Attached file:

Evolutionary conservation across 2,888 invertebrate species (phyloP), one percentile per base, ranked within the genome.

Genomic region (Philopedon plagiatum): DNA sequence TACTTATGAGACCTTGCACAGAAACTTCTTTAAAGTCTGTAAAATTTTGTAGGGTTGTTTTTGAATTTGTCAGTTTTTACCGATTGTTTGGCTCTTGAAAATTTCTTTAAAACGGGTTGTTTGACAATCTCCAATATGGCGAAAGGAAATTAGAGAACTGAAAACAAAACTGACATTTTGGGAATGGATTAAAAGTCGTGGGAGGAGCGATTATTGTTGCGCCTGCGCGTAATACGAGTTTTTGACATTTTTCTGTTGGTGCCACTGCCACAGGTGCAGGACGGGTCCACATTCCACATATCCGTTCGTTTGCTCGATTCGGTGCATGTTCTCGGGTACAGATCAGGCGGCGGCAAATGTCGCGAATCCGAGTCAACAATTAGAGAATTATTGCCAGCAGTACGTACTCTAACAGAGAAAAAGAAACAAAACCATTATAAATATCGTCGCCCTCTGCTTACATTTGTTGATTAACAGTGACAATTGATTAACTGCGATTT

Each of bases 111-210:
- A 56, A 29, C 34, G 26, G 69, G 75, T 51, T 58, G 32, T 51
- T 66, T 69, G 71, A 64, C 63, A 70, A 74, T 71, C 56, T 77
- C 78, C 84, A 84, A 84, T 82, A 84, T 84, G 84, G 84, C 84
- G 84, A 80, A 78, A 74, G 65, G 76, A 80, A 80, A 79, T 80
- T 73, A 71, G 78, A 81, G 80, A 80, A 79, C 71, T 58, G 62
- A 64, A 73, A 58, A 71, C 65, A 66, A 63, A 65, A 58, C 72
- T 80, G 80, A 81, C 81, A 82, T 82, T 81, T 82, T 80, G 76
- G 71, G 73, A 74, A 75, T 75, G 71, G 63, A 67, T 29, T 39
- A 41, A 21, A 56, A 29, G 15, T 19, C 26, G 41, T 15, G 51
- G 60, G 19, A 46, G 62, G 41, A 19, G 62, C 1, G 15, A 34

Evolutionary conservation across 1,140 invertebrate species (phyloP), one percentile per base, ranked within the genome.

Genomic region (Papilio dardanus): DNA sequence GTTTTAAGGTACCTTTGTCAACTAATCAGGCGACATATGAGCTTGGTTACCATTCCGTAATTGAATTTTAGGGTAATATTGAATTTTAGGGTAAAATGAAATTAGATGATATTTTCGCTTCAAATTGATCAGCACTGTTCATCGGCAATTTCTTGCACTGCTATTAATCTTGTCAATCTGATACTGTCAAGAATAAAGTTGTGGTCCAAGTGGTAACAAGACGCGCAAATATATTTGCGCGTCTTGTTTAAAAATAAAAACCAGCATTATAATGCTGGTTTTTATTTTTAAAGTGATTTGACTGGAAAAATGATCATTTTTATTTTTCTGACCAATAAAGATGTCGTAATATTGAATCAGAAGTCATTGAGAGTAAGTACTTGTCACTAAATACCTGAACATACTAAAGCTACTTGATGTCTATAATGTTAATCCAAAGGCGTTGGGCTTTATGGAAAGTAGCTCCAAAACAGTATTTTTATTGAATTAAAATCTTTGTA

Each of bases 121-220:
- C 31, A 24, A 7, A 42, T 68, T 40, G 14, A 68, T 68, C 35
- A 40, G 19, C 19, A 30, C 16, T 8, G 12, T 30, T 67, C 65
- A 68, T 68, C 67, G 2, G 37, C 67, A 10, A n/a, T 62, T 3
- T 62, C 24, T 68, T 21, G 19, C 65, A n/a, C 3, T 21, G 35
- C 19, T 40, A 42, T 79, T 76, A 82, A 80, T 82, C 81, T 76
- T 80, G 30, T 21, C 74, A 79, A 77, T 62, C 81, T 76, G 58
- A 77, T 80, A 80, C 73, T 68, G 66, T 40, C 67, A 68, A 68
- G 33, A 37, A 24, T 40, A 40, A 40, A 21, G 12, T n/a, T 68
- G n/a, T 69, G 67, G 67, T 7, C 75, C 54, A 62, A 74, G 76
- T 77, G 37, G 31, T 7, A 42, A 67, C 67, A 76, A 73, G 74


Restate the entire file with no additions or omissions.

Evolutionary conservation across 2,888 invertebrate species (phyloP), one percentile per base, ranked within the genome.

Genomic region (Philopedon plagiatum): DNA sequence TACTTATGAGACCTTGCACAGAAACTTCTTTAAAGTCTGTAAAATTTTGTAGGGTTGTTTTTGAATTTGTCAGTTTTTACCGATTGTTTGGCTCTTGAAAATTTCTTTAAAACGGGTTGTTTGACAATCTCCAATATGGCGAAAGGAAATTAGAGAACTGAAAACAAAACTGACATTTTGGGAATGGATTAAAAGTCGTGGGAGGAGCGATTATTGTTGCGCCTGCGCGTAATACGAGTTTTTGACATTTTTCTGTTGGTGCCACTGCCACAGGTGCAGGACGGGTCCACATTCCACATATCCGTTCGTTTGCTCGATTCGGTGCATGTTCTCGGGTACAGATCAGGCGGCGGCAAATGTCGCGAATCCGAGTCAACAATTAGAGAATTATTGCCAGCAGTACGTACTCTAACAGAGAAAAAGAAACAAAACCATTATAAATATCGTCGCCCTCTGCTTACATTTGTTGATTAACAGTGACAATTGATTAACTGCGATTT

Each of bases 111-210:
- A 56, A 29, C 34, G 26, G 69, G 75, T 51, T 58, G 32, T 51
- T 66, T 69, G 71, A 64, C 63, A 70, A 74, T 71, C 56, T 77
- C 78, C 84, A 84, A 84, T 82, A 84, T 84, G 84, G 84, C 84
- G 84, A 80, A 78, A 74, G 65, G 76, A 80, A 80, A 79, T 80
- T 73, A 71, G 78, A 81, G 80, A 80, A 79, C 71, T 58, G 62
- A 64, A 73, A 58, A 71, C 65, A 66, A 63, A 65, A 58, C 72
- T 80, G 80, A 81, C 81, A 82, T 82, T 81, T 82, T 80, G 76
- G 71, G 73, A 74, A 75, T 75, G 71, G 63, A 67, T 29, T 39
- A 41, A 21, A 56, A 29, G 15, T 19, C 26, G 41, T 15, G 51
- G 60, G 19, A 46, G 62, G 41, A 19, G 62, C 1, G 15, A 34

Evolutionary conservation across 1,140 invertebrate species (phyloP), one percentile per base, ranked within the genome.

Genomic region (Papilio dardanus): DNA sequence GTTTTAAGGTACCTTTGTCAACTAATCAGGCGACATATGAGCTTGGTTACCATTCCGTAATTGAATTTTAGGGTAATATTGAATTTTAGGGTAAAATGAAATTAGATGATATTTTCGCTTCAAATTGATCAGCACTGTTCATCGGCAATTTCTTGCACTGCTATTAATCTTGTCAATCTGATACTGTCAAGAATAAAGTTGTGGTCCAAGTGGTAACAAGACGCGCAAATATATTTGCGCGTCTTGTTTAAAAATAAAAACCAGCATTATAATGCTGGTTTTTATTTTTAAAGTGATTTGACTGGAAAAATGATCATTTTTATTTTTCTGACCAATAAAGATGTCGTAATATTGAATCAGAAGTCATTGAGAGTAAGTACTTGTCACTAAATACCTGAACATACTAAAGCTACTTGATGTCTATAATGTTAATCCAAAGGCGTTGGGCTTTATGGAAAGTAGCTCCAAAACAGTATTTTTATTGAATTAAAATCTTTGTA

Each of bases 121-220:
- C 31, A 24, A 7, A 42, T 68, T 40, G 14, A 68, T 68, C 35
- A 40, G 19, C 19, A 30, C 16, T 8, G 12, T 30, T 67, C 65
- A 68, T 68, C 67, G 2, G 37, C 67, A 10, A n/a, T 62, T 3
- T 62, C 24, T 68, T 21, G 19, C 65, A n/a, C 3, T 21, G 35
- C 19, T 40, A 42, T 79, T 76, A 82, A 80, T 82, C 81, T 76
- T 80, G 30, T 21, C 74, A 79, A 77, T 62, C 81, T 76, G 58
- A 77, T 80, A 80, C 73, T 68, G 66, T 40, C 67, A 68, A 68
- G 33, A 37, A 24, T 40, A 40, A 40, A 21, G 12, T n/a, T 68
- G n/a, T 69, G 67, G 67, T 7, C 75, C 54, A 62, A 74, G 76
- T 77, G 37, G 31, T 7, A 42, A 67, C 67, A 76, A 73, G 74